Windows 10 is a paradox — an operating system that is ushering in the post-operating-system computing environment.That's not through any special feature in Windows 10, but rather, through the very model of the operating system itself. Microsoft has positioned the operating system as "Windows as a Service." So instead of the operating system being the bedrock platform upon which a computing environment is based — and having that bedrock shift and recon gure with updates and revisions every few years — this new model is based on smaller, more frequent semi-annual updates.
The shift to Windows as a Service (WaaS) is a response to the realities of modern computing: new security, management, and deployment challenges pop up all the time, and so they have to be addressed more often than once every few years.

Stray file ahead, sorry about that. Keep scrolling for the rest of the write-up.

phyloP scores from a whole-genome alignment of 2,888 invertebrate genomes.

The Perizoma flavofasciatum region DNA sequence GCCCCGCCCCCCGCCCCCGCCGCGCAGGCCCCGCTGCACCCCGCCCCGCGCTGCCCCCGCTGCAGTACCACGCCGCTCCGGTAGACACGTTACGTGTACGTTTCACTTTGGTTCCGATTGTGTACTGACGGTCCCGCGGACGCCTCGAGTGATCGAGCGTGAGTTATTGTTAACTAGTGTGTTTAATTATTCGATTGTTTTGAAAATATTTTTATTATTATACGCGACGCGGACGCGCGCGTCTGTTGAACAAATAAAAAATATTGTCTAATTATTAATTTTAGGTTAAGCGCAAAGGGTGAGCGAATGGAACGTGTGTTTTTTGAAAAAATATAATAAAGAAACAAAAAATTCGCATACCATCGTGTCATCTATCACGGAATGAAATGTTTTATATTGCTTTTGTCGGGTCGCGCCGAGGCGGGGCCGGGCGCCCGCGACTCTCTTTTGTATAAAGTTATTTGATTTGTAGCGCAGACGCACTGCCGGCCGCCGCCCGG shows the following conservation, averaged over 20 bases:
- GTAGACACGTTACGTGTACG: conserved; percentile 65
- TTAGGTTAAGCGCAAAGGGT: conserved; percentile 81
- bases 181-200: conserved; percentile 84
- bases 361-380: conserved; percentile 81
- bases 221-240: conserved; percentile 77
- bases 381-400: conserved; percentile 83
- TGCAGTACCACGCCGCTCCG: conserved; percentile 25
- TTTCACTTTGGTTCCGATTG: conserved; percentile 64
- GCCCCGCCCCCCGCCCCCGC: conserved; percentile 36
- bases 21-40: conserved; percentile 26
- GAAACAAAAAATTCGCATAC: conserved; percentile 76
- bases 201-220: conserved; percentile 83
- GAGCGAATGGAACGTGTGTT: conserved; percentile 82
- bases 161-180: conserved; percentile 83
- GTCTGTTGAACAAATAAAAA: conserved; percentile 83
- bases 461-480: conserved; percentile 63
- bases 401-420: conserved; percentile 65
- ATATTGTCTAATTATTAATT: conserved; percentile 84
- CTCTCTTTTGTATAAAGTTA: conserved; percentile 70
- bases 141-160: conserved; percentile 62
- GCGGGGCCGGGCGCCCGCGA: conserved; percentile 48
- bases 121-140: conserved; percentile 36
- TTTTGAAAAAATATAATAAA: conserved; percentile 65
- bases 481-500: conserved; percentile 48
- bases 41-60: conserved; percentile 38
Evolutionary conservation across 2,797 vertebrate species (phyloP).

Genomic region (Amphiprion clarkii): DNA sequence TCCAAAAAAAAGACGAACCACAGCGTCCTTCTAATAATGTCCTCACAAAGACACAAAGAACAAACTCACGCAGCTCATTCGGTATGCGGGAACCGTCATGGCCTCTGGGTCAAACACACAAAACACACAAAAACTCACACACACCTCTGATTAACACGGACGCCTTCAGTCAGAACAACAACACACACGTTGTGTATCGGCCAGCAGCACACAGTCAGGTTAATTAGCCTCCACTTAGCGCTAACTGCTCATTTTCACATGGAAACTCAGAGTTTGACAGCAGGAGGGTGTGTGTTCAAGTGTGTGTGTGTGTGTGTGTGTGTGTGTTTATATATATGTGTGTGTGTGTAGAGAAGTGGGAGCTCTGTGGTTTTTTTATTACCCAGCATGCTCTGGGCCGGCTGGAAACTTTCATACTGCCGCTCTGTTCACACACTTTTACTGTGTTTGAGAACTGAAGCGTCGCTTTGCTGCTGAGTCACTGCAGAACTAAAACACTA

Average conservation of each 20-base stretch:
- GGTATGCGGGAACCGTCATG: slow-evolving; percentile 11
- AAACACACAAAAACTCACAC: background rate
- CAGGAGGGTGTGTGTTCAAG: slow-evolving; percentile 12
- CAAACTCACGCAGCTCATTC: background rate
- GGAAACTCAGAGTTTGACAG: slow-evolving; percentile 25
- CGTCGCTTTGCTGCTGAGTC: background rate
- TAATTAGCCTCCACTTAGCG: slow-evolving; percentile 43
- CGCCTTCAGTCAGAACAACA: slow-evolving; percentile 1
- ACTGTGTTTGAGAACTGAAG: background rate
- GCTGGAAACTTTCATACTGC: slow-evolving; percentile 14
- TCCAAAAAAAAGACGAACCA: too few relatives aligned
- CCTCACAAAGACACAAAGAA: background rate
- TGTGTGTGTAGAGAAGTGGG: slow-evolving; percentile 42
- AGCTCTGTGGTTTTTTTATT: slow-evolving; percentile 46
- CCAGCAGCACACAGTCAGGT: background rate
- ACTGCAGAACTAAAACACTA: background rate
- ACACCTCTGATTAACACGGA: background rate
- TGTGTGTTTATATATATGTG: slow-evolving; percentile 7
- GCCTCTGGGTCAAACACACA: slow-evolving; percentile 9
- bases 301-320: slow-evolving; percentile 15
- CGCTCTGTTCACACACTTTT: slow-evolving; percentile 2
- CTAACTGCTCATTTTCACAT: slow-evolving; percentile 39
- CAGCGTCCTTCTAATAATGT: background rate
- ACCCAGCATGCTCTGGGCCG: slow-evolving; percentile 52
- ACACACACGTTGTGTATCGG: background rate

It's also an acknowledgment that the computing landscape has changed dramatically in the past decade. As Microsoft CEO Satya Nadella has said repeatedly, we live in a mobile- rst, cloud- rst world.
And WaaS reflects a new reality: IT jobs have shifted from skill-based positions to service providers As a result, the nature of the IT job has shifted from mastering and expanding several different forms of technical expertise to introducing and supporting IT services as a way to advance business processes.
This report outlines the fundamental shift in how IT professionals will do their job, and the new skills they’ll bring to bear in their roles as they work to implement Windows 10 before the January 2020 cutoff date for Windows 7 support.